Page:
In our case, CMR showed myocardial edema in the T2-weighted images and myocardial areas of late gadolinium enhancement in the early phase. Follow-up CMR in two months showed favourable evolution with regression of the above finding. Furthermore, CMR provided valuable information about the systolic function of both right and left ventricles and the left intraventricular thrombus. To our knowledge, this is the first report describing finding of CMR in ALP ingestion.

Since there is no specific antidote to ALP poisoning, the management of ALP intoxication remains primarily supportive care. The use of different therapeutic modalities was reported in the literature with varied degrees of success, including magnesium sulphate [13], N-acetyl cysteine [14], triiodothyronine [15], intra-aortic balloon pump [16], and extracorporeal membrane oxygenation as an assist device [8].

The majority of poisoned patients die despite intensive medical care [8]. However, our patient survived with no sequelae and remind free of symptoms at one-year follow-up because of symptomatic treatment.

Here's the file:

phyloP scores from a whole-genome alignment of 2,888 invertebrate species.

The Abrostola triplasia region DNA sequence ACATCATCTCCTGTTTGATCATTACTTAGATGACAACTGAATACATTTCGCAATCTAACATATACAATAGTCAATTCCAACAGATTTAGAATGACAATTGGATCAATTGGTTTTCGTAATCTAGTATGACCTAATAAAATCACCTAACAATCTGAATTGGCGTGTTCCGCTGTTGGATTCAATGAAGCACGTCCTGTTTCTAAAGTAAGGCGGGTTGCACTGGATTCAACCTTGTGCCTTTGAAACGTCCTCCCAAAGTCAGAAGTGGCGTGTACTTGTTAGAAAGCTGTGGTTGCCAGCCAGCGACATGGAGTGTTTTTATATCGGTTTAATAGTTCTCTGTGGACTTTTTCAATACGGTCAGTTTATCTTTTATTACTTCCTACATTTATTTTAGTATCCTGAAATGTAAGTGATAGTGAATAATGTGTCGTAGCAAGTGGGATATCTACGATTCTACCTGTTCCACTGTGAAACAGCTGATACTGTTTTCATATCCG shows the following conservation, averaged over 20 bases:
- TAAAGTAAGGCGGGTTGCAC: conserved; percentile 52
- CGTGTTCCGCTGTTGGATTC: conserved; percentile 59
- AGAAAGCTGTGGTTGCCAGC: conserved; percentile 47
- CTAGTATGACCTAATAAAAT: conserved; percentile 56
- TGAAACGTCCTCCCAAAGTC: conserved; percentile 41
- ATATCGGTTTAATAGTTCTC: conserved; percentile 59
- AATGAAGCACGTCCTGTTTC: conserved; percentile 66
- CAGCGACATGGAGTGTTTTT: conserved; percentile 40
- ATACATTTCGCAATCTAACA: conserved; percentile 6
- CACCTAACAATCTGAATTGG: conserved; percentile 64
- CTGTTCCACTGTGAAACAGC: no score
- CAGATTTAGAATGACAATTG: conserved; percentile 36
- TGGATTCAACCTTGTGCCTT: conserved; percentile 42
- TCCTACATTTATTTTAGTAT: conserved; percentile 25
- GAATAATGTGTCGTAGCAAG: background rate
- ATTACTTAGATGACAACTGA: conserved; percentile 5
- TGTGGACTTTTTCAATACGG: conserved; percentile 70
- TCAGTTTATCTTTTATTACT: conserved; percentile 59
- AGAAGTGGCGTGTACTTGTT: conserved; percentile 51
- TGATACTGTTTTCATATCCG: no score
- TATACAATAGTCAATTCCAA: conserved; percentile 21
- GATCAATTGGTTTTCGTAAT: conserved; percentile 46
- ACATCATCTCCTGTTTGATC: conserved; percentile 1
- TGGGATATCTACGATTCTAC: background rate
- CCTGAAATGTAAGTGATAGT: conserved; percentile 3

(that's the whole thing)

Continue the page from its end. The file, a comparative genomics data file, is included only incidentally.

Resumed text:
4. Conclusion

Myocardial injury following ALP poisoning is responsible for high mortality, mainly due to hemodynamic failure attributable to toxic myocarditis [3]. However, this injury could be reversible few days after intensive medical care as shown in our case. That underlines the interest in the use of transthoracic echocardiography and cardiovascular magnetic resonance to track the progress of myocardial dysfunction and look for thrombotic complications in the early phase of ALP intoxication.

Conflicts of Interest

The authors declare that they have no conflicts of interest concerning this article.

References

  1. M. Hajouji Idrissi, L. Oualili, K. Abidi, R. Abouqal, O. Kerkeb, and A. A. Zeggwagh, “Severity factors of aluminium phosphide poisoning (Phostoxin®),” Annales Francaises d'Anesthesie et de Reanimation, vol. 25, no. 4, pp. 382–385, 2006. View at: Publisher Site | Google Scholar
  2. S. Gupta and S. K. Ahlawat, “Aluminum phosphide poisoning—a review,” Journal of Toxicology: Clinical Toxicology, vol. 33, no. 1, pp. 19–24, 1995. View at: Publisher Site | Google Scholar